Another line from my Spinoza manuscript

But Spinoza’s God requires no such faith, as the one substance is fully fathomable by reason. We enter into “a relationship” with it precisely through our employment of reason, the very same organ allowing us to perform geometrical constructions and produce deductive arguments, as well as recognize the truth of axioms. Rational insight and cogitation is, for Spinoza, the analogue of entering into a meditative state or a state of divine bliss: for it is in such endeavors that we join our minds with the very same metaphysical space that allows for – no, demands – the existence of the one substance.

About Huenemann

Curious about the ways humans use their minds and hearts to distract themselves from the meaninglessness of life.
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1 Response to Another line from my Spinoza manuscript

  1. Vince says:

    As I consider my growing but minimal knowledge of philosophy, I remain thoroughly a buberian Christian.

    In a combination of Barth (god is completely separate – holy), Aquinas (negative theology of god is truest thus god is mystery only), and Buber (human spirit is found ‘between man and man’) the personal god only becomes personal in the incarnation of humanity.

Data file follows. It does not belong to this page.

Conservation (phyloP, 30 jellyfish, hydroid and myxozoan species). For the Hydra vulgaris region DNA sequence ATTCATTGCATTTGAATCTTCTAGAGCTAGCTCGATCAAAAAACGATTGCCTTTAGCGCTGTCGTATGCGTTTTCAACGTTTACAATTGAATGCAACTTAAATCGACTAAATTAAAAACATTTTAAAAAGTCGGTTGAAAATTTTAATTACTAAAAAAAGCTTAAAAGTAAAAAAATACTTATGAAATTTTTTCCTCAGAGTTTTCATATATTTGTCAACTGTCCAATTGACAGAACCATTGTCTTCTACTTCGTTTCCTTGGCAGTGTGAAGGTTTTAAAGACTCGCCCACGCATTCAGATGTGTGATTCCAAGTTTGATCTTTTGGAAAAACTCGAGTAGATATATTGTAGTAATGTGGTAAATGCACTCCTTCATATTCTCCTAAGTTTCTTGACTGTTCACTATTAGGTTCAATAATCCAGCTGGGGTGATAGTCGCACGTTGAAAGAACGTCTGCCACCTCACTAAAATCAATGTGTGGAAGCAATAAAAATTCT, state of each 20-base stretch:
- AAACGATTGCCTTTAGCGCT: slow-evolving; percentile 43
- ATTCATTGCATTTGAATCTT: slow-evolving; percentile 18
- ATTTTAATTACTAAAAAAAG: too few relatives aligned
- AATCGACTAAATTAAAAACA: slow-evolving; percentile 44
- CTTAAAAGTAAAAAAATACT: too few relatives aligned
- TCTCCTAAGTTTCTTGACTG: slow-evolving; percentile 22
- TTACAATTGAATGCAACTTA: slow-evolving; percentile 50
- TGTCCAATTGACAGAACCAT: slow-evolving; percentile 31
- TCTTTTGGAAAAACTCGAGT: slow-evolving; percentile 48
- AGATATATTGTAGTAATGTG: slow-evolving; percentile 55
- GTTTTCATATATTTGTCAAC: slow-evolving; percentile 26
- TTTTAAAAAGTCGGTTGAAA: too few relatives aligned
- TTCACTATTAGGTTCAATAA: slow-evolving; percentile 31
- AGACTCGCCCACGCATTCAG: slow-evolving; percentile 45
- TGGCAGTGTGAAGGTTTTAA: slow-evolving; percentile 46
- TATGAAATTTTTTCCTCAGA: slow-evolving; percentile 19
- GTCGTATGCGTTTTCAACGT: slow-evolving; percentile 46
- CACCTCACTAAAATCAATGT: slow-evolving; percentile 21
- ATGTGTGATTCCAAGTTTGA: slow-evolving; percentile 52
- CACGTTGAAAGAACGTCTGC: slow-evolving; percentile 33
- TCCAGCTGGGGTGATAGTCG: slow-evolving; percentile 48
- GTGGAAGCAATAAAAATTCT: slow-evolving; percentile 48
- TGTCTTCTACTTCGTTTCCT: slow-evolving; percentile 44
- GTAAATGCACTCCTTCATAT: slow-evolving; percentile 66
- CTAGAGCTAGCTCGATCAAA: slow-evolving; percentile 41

1. Thus, I am Christ (who is in heaven) to the world (st. James and st. paul). I am the incarnate hands, feet, and face of the personal god to my neighbor.

    2. Thus, as with the Mother Teresa who saw the face of Christ in the poor, diseased child in the gutter of Culcutta, my neighbor is the incarnate face of god to me.

    Buber and Levinas would equate face to face ‘I-Thou’ relation as the ‘spirit’ in between human and human. Our neighbor is face of incarnate god who we encounter. That is why god has a face in words.

    ‘Employment of reason’ as the avenue of relationship to the divine seems a bit hollow even in Einstein’s more poetic statement. It does encourage a participatory humility before the wonderful infinities of Pascal, but what is the answer it gives to ‘What is man?’ except ‘the one who considers and wonders at the divine world.’ Is there a better answer from Spinoza that I am missing?

    Really, I think Spinoza has a great view of the world-god. I do prefer a god behind the world (the world and god both have faces, but separate faces).


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